Tuesday, December 22, 2015

Too Much of a Good Thing

When it comes to hunting waterfowl, wind is your friend...at least that's what I always thought.
My good friend, Jim Bottorff, invited me to hunt with him on a small piece of private land with a flooded field. You'd have to be nuts to refuse an offer like this. Flooded fields to mallards are like lily pads to bass; you can't keep them out. So of course I took him up on his offer and at 6 am we were driving in the dark to the field.

 We readied our gear and set the decoys.
From our spot in the blind, the wind was blowing at a steady 10 MPH, directly at our faces. This is not ideal but fairly easy to remedy on a small body of water. We set the decoys in a U shape at 40 yards away. This way the ducks would approach over our heads and choose to land between us and the decoys. Jim informed me the importance of keeping a large hole for the ducks to land in breezier conditions.
With everything set in place we sat back and enjoyed the beautiful sunrise.
The first ducks to come in were a pair of wigeons. They descended exactly the way we wanted them to. 
"Let's take em!" Jim shouted and we rose to accomplish our task.
Both birds fell and Bear, Jim's chocolate lab, charged out of the blind to retrieve them.
"Good girl, Bear!" Jim praised, as Bear brought the ducks into the blind and into Jim's hand.  
We intently watched the skies for more birds. Occasionally we'd see a group approach and veer off without giving us a second look. I started to express some concern as the morning progressed and several groups gave us the "cold wing". It seemed the wind may be affecting them in a negative way. Jim kept up his optimism however, and before long, another small group circled and a drake mallard descended into the decoys. Jim rose and shot, giving Bear another bird to carry back to the blind. 
We waited a while longer before any more birds showed interest in our location. There just didn't appear to be many birds in the area. Jim and Bear scanned the skies intently.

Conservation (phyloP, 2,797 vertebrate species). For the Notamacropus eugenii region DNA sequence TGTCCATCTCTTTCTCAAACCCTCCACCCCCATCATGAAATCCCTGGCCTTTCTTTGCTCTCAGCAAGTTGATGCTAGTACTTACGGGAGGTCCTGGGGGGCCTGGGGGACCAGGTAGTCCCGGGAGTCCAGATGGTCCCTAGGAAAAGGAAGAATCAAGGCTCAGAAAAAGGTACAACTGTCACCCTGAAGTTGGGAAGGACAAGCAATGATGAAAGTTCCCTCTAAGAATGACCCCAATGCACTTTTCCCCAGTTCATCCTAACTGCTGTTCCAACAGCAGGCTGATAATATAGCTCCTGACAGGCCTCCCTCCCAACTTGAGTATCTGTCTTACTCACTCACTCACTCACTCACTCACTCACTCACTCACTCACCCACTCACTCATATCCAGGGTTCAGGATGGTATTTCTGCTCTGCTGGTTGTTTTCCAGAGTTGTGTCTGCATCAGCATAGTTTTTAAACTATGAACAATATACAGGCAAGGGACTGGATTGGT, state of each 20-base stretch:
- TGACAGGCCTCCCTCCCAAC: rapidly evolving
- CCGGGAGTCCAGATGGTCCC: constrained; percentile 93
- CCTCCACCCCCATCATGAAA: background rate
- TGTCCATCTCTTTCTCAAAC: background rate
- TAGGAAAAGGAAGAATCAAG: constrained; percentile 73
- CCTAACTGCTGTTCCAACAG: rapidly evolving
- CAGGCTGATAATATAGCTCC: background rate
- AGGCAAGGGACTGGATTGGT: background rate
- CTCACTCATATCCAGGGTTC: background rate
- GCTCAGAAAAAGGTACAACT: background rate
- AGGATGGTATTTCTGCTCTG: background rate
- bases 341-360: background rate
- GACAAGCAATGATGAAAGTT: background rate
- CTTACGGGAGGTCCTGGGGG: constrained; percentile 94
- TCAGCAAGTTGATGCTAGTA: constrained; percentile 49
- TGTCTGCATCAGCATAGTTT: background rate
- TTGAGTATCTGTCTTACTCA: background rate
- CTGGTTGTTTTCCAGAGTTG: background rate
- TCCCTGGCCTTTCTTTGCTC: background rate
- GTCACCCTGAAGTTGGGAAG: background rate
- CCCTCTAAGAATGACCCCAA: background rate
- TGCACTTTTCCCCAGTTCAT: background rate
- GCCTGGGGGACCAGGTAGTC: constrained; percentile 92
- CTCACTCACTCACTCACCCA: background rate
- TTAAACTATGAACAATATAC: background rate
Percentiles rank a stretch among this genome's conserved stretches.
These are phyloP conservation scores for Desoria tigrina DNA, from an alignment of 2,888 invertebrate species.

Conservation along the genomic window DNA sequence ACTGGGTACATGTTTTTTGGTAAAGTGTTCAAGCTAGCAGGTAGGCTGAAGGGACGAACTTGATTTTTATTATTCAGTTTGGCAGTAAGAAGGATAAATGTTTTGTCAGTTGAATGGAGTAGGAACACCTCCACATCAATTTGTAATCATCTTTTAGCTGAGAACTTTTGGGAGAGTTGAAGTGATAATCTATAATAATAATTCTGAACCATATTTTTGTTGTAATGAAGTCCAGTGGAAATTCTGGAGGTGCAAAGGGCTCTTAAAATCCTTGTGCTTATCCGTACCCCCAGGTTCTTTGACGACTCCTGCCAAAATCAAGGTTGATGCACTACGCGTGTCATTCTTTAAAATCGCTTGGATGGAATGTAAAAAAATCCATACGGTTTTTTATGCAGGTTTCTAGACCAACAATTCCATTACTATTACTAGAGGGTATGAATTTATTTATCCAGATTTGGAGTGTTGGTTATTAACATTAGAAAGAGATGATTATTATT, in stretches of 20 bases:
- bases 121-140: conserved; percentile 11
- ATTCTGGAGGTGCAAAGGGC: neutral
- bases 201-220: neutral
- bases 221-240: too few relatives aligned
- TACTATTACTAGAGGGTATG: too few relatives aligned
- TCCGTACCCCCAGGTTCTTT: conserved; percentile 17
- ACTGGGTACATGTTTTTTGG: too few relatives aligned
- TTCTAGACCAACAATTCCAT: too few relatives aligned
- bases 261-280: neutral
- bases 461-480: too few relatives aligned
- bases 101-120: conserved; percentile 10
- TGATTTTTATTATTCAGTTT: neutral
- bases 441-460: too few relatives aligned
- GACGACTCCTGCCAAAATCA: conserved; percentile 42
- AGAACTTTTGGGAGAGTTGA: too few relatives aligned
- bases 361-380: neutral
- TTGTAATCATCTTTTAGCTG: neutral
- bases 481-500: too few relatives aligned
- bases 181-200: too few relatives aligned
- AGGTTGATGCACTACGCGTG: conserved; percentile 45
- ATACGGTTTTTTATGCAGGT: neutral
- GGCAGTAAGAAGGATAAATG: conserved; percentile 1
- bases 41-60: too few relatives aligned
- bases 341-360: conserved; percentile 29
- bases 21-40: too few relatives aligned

The hunting slowly began to pick up as the morning progressed, but so did the wind. Another gullible greenhead hit the water and immediately was blown back towards us, giving Bear a short retrieve. 
One by one we began to add greenheads to our stringer.

As fun as it was to get a duck every half hour, we wanted to see more birds working our decoys. The wind had picked up even more and was easily blowing 15 MPH, with gusts over 20. Our small, flooded field looked like the ocean with 3 foot rollers. Not exactly enticing to birds looking to feed and loft out of the wind. 

"I think we better move the decoys out further. Maybe another 15 yards. When the wind is blowing like this, it's always best to give them plenty of room to land. They don't like being cramped." Jim said with certainty.
"Ok I'll go move them. Get ready, because as soon as I step out of the blind, the birds will start pouring in!" I said, referring to the dozens of times that has happened to me.
No birds approached as I was moving the decoys, but as soon as I got back into the blind, a pair came in and met their fate. Bear made a couple of wonderful retrieves.

The next hour produced several more birds. It seemed that moving the decoys had paid off. Birds were giving us a little better look.  


It was nearly noon now and we had 9 birds on our stringer. We were talking about calling it a day when a single mallard snuck in and tried to land. We both rose and shot, bringing down a hen. We decided that was a great place to end our hunt.
We packed up our gear and the decoys, and laid the birds out for some photos. It had been a fun hunt, but not a terribly easy one. The wind had been too strong, changing our flooded field from an inviting duck oasis to a hostile desert. By moving the decoys further out and opening up the "pocket" we made the ducks feel a little better about landing. I always thought wind was a good thing, but on this day, it was too much. In super windy conditions, remember to open things up a bit and you'll likely see more success. 

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